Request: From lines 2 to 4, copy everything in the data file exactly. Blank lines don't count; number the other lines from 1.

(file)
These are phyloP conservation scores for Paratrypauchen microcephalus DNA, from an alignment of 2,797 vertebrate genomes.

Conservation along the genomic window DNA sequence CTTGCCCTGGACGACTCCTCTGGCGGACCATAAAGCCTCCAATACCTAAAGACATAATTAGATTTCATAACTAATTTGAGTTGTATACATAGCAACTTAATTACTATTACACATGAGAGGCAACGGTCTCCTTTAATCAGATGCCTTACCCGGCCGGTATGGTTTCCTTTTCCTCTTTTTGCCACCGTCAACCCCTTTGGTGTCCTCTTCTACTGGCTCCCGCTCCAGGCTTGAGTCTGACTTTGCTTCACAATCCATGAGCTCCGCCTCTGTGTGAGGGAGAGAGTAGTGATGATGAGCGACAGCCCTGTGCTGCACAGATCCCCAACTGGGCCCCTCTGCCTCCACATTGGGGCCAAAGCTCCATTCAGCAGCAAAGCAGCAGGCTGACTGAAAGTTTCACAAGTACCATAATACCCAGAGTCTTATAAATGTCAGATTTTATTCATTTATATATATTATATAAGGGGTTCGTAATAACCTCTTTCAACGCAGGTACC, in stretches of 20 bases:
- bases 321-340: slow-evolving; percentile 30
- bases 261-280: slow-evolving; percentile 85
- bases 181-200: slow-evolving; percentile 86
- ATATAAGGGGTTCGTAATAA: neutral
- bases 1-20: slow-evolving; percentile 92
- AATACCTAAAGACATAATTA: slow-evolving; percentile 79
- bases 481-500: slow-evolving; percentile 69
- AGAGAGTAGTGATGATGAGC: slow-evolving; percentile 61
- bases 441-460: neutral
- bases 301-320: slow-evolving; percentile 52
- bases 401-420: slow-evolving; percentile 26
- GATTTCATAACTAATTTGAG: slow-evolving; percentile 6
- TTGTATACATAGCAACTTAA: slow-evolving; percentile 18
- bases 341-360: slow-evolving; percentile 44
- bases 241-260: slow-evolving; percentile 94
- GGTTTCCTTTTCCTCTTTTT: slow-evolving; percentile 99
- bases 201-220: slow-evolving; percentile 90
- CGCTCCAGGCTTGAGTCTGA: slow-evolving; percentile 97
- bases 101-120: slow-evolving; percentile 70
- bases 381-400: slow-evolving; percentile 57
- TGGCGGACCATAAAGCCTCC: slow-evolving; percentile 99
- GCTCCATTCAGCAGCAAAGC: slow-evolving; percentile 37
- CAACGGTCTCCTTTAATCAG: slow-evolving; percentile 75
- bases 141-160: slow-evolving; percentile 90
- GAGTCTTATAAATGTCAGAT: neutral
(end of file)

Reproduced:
Conservation along the genomic window DNA sequence CTTGCCCTGGACGACTCCTCTGGCGGACCATAAAGCCTCCAATACCTAAAGACATAATTAGATTTCATAACTAATTTGAGTTGTATACATAGCAACTTAATTACTATTACACATGAGAGGCAACGGTCTCCTTTAATCAGATGCCTTACCCGGCCGGTATGGTTTCCTTTTCCTCTTTTTGCCACCGTCAACCCCTTTGGTGTCCTCTTCTACTGGCTCCCGCTCCAGGCTTGAGTCTGACTTTGCTTCACAATCCATGAGCTCCGCCTCTGTGTGAGGGAGAGAGTAGTGATGATGAGCGACAGCCCTGTGCTGCACAGATCCCCAACTGGGCCCCTCTGCCTCCACATTGGGGCCAAAGCTCCATTCAGCAGCAAAGCAGCAGGCTGACTGAAAGTTTCACAAGTACCATAATACCCAGAGTCTTATAAATGTCAGATTTTATTCATTTATATATATTATATAAGGGGTTCGTAATAACCTCTTTCAACGCAGGTACC, in stretches of 20 bases:
- bases 321-340: slow-evolving; percentile 30
- bases 261-280: slow-evolving; percentile 85